What does it mean to lead? Let’s turn to our good friend, Merriam Webster. According to the Merriam Webster Dictionary, to lead means to “direct the operations, activity, or performance of.” Seems simple enough, right? But to lead can come in many different approaches and styles.
Since starting Wisper Internet from my garage in 2003, I’ve conducted my fair share of research on leading. A company can’t grow without the proper leadership in place, but too often, the leadership conversation is reserved for individuals in high positions within the company. I don’t think there is a secret sauce – that one must possess all the characteristics listed in the numerous books, podcasts, and more on the topic and be in a high-level position to be a leader. Leadership is unique to the individual and is required by employees at all levels.
Managers aren’t the only ones expected to lead. Titles are important, but they aren’t the end all and be all. I expect all of my employees to strive and grow to be a successful leader in their own way. What does that look like? Employees are to lead by example in their role, no matter how big or small. Since leadership can be unique to the person, our team works to put each employee, as long as they demonstrate hard work and dedication, to the position that matches their strengths the best. Then, they have the best chance to reach their full potential as a leader.
Consistency is the key to growth and the same rule applies for leadership. You must choose to be a leader day in and day out. It can be hard. There are some days you’d rather do the bare minimum to get by, but the things worth-wild in life usually aren’t easy. It’s a choice you make.
So how do you define successful leadership for yourself? And where do you currently stand in your definition? Ask yourself the following four questions to effectively measure your leadership skills.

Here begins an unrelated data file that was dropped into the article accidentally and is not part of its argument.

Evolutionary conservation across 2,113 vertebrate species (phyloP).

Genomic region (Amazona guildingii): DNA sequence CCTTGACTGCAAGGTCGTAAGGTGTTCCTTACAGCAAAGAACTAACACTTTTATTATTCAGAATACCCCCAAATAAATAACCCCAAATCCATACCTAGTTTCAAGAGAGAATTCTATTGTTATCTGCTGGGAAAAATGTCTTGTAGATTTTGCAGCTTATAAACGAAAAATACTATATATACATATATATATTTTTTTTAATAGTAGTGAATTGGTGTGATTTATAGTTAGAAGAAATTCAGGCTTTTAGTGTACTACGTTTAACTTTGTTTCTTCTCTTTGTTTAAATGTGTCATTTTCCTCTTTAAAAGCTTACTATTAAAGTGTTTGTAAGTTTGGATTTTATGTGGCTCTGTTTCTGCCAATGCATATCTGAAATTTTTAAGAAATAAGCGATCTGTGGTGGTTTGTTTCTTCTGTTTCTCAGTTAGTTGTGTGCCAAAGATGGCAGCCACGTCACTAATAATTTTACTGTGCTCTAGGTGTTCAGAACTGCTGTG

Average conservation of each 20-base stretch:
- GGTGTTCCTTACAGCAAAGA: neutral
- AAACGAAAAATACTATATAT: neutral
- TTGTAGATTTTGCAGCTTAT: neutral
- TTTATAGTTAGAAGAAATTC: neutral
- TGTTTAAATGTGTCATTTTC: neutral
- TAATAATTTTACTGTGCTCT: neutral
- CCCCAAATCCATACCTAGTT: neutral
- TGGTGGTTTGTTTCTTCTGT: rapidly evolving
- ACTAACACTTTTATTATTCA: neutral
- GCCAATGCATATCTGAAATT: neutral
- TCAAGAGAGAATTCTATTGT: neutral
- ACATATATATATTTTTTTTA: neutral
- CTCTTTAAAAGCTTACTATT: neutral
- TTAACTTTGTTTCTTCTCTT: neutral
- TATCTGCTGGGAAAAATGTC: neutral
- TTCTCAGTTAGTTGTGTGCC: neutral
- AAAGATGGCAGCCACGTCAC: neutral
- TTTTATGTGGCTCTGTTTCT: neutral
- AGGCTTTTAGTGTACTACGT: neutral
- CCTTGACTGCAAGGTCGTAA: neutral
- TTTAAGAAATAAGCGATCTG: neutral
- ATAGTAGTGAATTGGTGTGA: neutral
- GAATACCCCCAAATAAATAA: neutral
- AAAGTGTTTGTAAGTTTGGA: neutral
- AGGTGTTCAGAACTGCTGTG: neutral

What Attitude Do You Bring?
Attitude is important because life is what you make it. Are you going to choose to look at the glass half full or half empty? Your reaction matters in all situations, no matter how big or small.
I remember driving my kids to swim practice and being cut off by someone. I just slammed on the breaks to avoid a collision and kept driving. My middle child asked in awe, “Wait, aren’t you going to call him an idiot? That’s what mom does.” I decided to make this is a teachable moment. I responded, “Yes, the other car cut me off, but he didn’t hit me. Maybe he was rushing to the hospital for a family member, or maybe he didn’t know he cut me off. Getting upset about it and saying he’s an idiot doesn’t affect anything or change the outcome.” I could have very easily agreed that the person who cut me off was an idiot, but I chose to put myself in the other person’s shoes, instead of making an assumption. If you do well on the small decisions, it makes the big decisions easier.
Do others follow you?
Take a look at your followers. It doesn’t mean you are a good leader or a bad leader. It just means you are a leader. Recognizing that you have followers is one of the first steps towards working to become a great leader.
How do you influence your environment?
The best books I’ve read on leadership are The 5 Levels of Leadership and 360 Degree Leader, both written by John C. Maxwell. In the books, he discusses all things leadership and how to develop your influence on a person. You may not realize it, but despite your title or role, you make an influence one way or another.
Do others look up to you?
Being a leader may not be up to you, but you do have a choice on the type of leader you are going to be. A leader has great responsibilities. Others constantly observe your words and actions. You have to be intentional about the type of leader you choose to be. As a leader, you are expected to be on your a-game 24/7 because you never know when someone is watching. It takes years for a leader to build respect, but it only takes seconds to lose it.
To learn more effective way to measure your leadership, watch the video below featuring me, Nathan Stooke – CEO of Wisper Internet.